Recently the UM posted about a Senegalese film, Xala. UM makes the film, which is about the downfall of one of the postcolonial new rich, seem quite interesting.
The review ends, though, with this postscript:
Once again I am reminded of the quote from Engels’s “Origins of the Family, Private Property and the State” that I incorporated into my review of “Mandabi”:This coda seemed to me a bit gratuitous, and I commented thus:The modern individual family is founded on the open or concealed domestic slavery of the wife, and modern society is a mass composed of these individual families as its molecules… Within the family, he [the husband] is the bourgeois, and the wife represents the proletariat.
This post, including the quotation from Phoebe Koch, makes me want to see the film, and captures some of the ironies and complexities of life among the waBenzi of postcolonial Africa.Another commenter responded:
What puzzles me is the quotation from Engels at the end, which seems to me disconnected from everything that went before. In some times and places, no doubt, the wife pays more than the husband of the costs of what Marxist jargon rather coldly calls “social reproduction,” Engels’s metaphor (husband is to wife and bourgeoisie is to proletariat), however doesn’t seem to me correspond to the lives more subtly portrayed in the movie (as described in the review).
I won’t undertake the almost certainly futile and thankless task of trying to lure you into apostasy, but in this particular instance, if the coda fits the composition, I don’t get how.
GOM, it’s really annoying for you to suggest that abandoning Marxism is “the next and final step” in political consciousness. Whether it is or isn’t there are enough substantive critiques in here of the heavy price many people pay for the sake of profits.I tried twice to respond in the comment thread, but the internet or the blog software ate my comment twice. I am therefore reduced to responding here.
If your belief system finds that ‘collateral’ damage acceptable, fine. Some of us don’t. This is simply a question of one’s personal morals and how much they are willing to affect the lives of others in whatever way.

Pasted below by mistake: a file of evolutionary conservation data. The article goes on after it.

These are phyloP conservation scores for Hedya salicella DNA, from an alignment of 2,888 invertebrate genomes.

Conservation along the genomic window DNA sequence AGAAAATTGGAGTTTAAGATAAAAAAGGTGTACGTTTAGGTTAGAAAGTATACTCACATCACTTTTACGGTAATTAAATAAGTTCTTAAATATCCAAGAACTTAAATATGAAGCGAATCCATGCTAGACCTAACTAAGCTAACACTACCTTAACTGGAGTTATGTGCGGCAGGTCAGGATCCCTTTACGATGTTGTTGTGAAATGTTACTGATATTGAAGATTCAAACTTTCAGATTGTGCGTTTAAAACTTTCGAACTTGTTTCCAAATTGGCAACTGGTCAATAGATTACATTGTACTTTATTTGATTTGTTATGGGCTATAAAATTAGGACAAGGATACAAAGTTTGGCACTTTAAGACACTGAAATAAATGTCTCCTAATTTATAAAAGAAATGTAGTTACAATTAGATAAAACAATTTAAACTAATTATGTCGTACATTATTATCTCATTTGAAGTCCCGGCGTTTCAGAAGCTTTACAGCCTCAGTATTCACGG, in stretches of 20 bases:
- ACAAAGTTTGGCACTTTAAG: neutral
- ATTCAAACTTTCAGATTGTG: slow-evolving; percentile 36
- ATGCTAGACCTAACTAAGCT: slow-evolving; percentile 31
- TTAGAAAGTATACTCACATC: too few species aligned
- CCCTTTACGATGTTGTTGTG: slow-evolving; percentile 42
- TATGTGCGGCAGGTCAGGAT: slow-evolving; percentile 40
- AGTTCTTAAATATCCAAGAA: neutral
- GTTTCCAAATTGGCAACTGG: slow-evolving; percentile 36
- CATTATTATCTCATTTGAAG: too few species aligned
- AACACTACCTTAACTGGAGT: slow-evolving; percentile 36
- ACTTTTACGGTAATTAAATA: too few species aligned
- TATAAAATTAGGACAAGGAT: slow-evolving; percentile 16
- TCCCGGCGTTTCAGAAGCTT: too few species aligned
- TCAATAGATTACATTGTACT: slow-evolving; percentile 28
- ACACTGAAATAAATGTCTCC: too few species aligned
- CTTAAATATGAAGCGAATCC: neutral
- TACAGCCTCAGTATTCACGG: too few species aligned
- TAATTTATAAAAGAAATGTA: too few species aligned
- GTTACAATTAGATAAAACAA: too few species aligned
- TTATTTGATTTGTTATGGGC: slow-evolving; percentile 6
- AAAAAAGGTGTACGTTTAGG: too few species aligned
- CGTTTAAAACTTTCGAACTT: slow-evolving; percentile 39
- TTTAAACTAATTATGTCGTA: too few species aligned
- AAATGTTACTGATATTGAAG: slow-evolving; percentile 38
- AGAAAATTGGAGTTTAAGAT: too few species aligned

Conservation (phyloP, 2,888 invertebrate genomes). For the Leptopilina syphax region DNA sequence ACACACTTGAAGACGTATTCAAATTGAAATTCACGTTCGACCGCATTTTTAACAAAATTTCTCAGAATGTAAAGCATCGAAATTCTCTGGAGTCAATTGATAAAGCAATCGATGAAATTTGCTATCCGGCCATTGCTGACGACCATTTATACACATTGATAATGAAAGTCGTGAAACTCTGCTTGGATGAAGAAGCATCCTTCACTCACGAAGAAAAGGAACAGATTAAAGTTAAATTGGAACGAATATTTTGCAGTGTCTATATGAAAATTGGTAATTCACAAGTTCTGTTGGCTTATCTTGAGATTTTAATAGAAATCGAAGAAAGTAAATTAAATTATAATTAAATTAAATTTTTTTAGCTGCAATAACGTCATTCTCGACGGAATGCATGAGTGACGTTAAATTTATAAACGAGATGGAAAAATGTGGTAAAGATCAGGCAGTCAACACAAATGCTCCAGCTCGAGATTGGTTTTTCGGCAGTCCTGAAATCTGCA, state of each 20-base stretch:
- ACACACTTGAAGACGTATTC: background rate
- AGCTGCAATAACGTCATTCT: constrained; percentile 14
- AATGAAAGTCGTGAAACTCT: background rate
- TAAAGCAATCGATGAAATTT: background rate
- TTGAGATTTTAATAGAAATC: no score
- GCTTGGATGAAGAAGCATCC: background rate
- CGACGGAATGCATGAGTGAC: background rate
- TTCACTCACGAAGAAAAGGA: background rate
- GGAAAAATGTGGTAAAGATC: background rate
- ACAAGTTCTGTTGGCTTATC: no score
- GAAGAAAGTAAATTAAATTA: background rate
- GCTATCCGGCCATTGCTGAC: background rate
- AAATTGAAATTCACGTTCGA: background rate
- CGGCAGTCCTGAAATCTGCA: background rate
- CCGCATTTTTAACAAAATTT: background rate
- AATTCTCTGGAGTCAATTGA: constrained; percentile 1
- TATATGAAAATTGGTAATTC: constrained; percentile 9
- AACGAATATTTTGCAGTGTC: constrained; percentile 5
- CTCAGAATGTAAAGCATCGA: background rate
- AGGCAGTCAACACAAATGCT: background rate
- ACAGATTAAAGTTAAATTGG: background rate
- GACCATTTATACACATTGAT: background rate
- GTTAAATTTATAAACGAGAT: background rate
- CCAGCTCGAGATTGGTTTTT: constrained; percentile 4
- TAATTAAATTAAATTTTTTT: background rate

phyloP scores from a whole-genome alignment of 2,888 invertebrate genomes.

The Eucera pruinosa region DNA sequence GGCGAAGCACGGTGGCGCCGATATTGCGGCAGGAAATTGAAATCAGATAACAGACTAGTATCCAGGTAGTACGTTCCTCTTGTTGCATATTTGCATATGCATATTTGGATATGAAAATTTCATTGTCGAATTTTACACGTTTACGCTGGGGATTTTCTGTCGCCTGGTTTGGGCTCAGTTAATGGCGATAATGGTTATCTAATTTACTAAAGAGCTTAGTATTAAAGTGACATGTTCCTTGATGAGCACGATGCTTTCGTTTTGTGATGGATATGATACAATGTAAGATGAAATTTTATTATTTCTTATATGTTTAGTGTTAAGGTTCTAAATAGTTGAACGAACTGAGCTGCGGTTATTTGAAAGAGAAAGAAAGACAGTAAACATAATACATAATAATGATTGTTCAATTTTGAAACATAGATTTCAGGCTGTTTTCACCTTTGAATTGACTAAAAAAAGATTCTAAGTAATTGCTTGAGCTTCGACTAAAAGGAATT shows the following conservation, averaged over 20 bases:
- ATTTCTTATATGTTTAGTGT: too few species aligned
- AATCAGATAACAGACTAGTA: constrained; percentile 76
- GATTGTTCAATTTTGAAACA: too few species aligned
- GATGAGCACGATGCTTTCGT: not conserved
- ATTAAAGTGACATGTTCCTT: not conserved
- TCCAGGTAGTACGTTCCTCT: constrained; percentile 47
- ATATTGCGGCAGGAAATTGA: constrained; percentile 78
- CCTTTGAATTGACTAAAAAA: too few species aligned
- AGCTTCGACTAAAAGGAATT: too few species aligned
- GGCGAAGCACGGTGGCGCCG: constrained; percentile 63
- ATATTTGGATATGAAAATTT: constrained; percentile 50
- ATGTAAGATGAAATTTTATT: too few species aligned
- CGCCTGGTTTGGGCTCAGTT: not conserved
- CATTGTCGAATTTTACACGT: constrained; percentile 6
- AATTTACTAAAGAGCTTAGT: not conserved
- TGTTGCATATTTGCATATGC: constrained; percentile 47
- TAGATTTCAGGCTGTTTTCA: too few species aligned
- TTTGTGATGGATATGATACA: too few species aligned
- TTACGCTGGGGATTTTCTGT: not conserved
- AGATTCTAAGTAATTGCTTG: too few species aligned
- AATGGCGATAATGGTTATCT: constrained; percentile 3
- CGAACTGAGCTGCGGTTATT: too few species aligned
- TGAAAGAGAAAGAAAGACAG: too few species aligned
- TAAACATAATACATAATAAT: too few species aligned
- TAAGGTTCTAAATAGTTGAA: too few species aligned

Tell me — seriously — if Afghanistan wouldn’t have been, in the long run, better off being run by a group that put the first man in space versus the acid-in-face-throwers. It was your side that made that decision for them.
I can’t help but think that you feel any Marxist revolutions that take place around the world are unjustified, as opposed to people voting with their lives.
First, annoyance is inevitable when basic political and philosophical differences emerge. I promise to avoid being snarky (repeat three times, hand on heart). Marxism, despite its many faults and errors, can be a serious system of thought, when it's not turned into slogans, and when offered seriously, merits a serious response. Read this guy, for example.
To respond, I invoke Marx's chestnut that "Capitalism is revolutionary." It is. And especially when it's new, the consequences aren't pretty. Some, or course, are positive, like vaccination, imported food in time of famine, and sewers. And even mature capitalism has many effects that are unpleasant or worse.
If we are looking at consequences, we can't flinch at looking at the consequences of self-proclaimed socialist revolutions: oceans of blood, bureaucracy, droughts, famines, and gulags. It's what happens when declassé intellectuals mobilize masses of people to change society according to a blueprint in someone's head, or from a book.
As for Afghanistan, which wasn't capitalist, even in the sense Bolívia, a provider of raw materials, has been. Just Google Pushtunwali. One could write an alternative history in which Brezhnev and Najibullah win. Would the 2006 chapter resemble Kyrgyzstan or Chechnya, Iraqi Kurdistan or Somalia?
No one knows, but we do know it wouldn't have been the rocket scientists, but the KGB that would have run the experiment.
As for Marxist revolutions, if there are any around, the question is not whether the anger and hope that drove them was "justified," but whether, in the middle and long run, they are wise.
I think not.